Almost one in two councils (48%) is unable to provide care for everyone who requests it at the first point of asking, according to research conducted by Prestige Nursing + Care.
Freedom of Information requests submitted to 103 UK councils for the period 1st – 31st January 2015 reveal almost half of Councils were unable to find a care provider to cover all care requests. The number of unfilled hours ranged from 21 hours to 4,124 over the month.
The average number of hours not placed at the first point of asking across all councils was 582 per month – equivalent to the hours worked by five additional care workers*. When assessing just those councils where not all care was immediately placed, this rose to an average of 1,221 hours per month, equivalent to 10 extra care workers.
Projected across all 433 UK principle authorities, this equates to 2,165 extra carers that are urgently needed, rising to 4,330 among those councils where not all care was immediately placed. Since 2010 social budgets have been squeezed to the effect that now only the most acute levels of care are provided for by local authorities, highlighting the severity of the situation**. This is clearly a critical national issue, yet Labour is the only party to directly pledge recruiting more care workers as political parties fail to tackle the issue head on in the run up to the election***.
- Councils have average of 582 unfilled care hours/month
- 2,165 new carers urgently needed to meet demand but Labour only party to pledge to recruit new carers
- Scottish councils worst affected
Ageing population already takes its toll – set to worsen over the next decade
Separate analysis of ONS data found that the over 65 population in the UK is projected to have grown by 23% in 2015 to almost 11 million, and rising by 49% in 2035.
If the care gap grows at the same rate as the over 65s population (23%) this would mean that by 2025 the average council would be unable to fill 716 hours of care a month, equal to a shortage of more than 310,000 hours UK wide, equivalent to the work carried out by 2,558 care workers.
Considering population growth among the over 75s – the age at which the need for care is likely to increase – this demographic is predicted to increase by 37% to 7.3 million in 2025 when the care gap would be equal to more than 2,849 care workers.
In contrast, the number of carers has risen by an average of just 0.2% a year between 2012 and 2014. As a result, the ratio of over 65s to care workers has risen from 10.4 in 2010 to 12.2 now. If current trends continue, the ratio is projected to reach 14.2 older people to each carer by 2025 – a rise of 41% from 2010.
Regional variations – Scotland particularly hard hit
In Scotland – where care for the elderly is guaranteed but a shortage of workers is critical – 50% of the councils surveyed were unable to provide care for everyone who needs it. The number of unfilled hours ranged from 284 hours to 3,525 hours.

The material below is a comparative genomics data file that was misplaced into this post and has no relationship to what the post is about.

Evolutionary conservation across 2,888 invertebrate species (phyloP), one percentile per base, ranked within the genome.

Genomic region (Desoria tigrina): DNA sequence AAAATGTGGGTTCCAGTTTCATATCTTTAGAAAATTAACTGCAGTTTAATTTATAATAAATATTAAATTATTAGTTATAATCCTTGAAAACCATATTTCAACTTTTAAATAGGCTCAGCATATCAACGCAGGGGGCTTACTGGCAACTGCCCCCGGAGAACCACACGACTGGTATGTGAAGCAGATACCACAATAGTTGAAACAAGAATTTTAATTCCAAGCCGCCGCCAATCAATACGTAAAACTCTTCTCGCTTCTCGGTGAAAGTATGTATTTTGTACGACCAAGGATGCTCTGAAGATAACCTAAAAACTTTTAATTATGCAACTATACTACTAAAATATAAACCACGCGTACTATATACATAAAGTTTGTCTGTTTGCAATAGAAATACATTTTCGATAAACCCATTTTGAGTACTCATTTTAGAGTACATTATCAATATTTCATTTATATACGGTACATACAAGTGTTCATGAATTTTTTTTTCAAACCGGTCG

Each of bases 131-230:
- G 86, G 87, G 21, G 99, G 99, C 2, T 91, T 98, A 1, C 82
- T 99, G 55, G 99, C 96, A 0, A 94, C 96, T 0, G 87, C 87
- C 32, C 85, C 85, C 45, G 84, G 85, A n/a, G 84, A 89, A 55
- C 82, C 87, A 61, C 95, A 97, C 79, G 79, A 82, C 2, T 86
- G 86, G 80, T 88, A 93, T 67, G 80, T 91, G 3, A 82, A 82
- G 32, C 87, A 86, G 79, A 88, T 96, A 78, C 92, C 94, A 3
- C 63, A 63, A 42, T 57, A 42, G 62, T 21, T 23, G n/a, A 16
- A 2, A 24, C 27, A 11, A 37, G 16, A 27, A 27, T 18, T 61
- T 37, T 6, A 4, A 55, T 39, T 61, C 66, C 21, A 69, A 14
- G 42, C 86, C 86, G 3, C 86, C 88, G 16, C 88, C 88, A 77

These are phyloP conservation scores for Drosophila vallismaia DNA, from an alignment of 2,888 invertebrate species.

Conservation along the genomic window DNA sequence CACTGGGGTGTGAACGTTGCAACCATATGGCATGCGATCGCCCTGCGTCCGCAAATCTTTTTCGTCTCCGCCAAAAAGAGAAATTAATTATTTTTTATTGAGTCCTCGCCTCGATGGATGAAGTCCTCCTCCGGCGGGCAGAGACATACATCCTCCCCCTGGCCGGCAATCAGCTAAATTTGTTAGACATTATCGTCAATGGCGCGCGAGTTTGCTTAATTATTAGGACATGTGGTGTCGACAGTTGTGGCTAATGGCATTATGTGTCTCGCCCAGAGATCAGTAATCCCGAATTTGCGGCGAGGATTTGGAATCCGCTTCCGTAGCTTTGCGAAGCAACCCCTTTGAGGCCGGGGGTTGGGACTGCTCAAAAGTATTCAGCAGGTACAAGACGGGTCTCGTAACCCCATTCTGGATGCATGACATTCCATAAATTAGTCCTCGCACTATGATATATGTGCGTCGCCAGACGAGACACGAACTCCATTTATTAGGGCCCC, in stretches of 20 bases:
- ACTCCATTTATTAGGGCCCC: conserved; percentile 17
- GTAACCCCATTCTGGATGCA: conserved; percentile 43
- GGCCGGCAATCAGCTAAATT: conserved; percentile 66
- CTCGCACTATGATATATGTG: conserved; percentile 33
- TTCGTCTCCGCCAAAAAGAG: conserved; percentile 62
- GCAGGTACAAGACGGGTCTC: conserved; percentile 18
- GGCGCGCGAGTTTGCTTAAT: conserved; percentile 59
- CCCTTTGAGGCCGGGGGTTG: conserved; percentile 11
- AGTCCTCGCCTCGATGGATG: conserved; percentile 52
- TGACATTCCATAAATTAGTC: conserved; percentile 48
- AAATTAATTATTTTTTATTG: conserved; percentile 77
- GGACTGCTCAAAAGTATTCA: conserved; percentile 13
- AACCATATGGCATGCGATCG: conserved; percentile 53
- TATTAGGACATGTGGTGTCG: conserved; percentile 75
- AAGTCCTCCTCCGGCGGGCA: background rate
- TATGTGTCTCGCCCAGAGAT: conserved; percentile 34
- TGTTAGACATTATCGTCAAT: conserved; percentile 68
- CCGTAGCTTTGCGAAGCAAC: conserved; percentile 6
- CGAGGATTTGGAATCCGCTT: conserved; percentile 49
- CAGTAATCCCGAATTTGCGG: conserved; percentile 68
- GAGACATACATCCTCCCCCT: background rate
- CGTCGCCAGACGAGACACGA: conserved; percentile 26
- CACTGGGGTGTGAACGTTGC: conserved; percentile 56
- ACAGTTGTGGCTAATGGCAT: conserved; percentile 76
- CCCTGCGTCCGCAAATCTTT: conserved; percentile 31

The average number of hours not placed at the first point of asking in Scotland is 645 hours, equivalent to 5 care workers. This rises to an average of 1,290 hours among just those councils who were unable to provide care – equivalent to 11 care workers (and above the UK average of 10).
Across the UK, 1.4% hours were unfilled compared to the total number of hours requested. In Scotland this rises to 1.7%. Edinburgh in particular – an affluent area where the industry struggles to recruit and retain care workers – is overstretched with 35% hours of care requested unfilled in January.
Other areas that particularly struggle to meet demand for care are Northamptonshire (where 36% of the total hours requested were unfilled), Suffolk (24%), Windsor (21%) and Devon (16%). In these regions the local demographics are likely to have an effect; an older and wealthy population as well as increased competition among the younger workforce all mean that recruitment and retention of care workers is a challenge.
Jonathan Bruce, managing director of Prestige Nursing + Care commented on the findings,
“There is a clear shortage of carers with councils unable to find providers to cover requested care, something that will only increase as the number of older people in the UK continues to soar, and the number of people requiring care rises. Under the coalition cuts to council budgets have meant it is now only the most serious cases that qualify for council care. Yet even those in urgent need are in danger of not receiving the care they need.
“In light of this, it is alarming that only one of the major political parties has set out a clear aim to recruit more care workers and even then it is not clear how this will be delivered. Care and an ageing population should be a key issue policy for the outcome of the looming election, yet the contenders have failed to address one of the key challenges.
“Care workers choose their profession in order to help people, and although care and nursing was recently voted the most fulfilling sector to work in****, a key reason for the difficulties in recruiting staff is the demanding nature of the job and relatively low pay, impacted by a lack of government funding. There are going to be extraordinary demands on our care services in the years to come and we need action now on providing adequate reward and strong career prospects to those we need so desperately to join the profession.”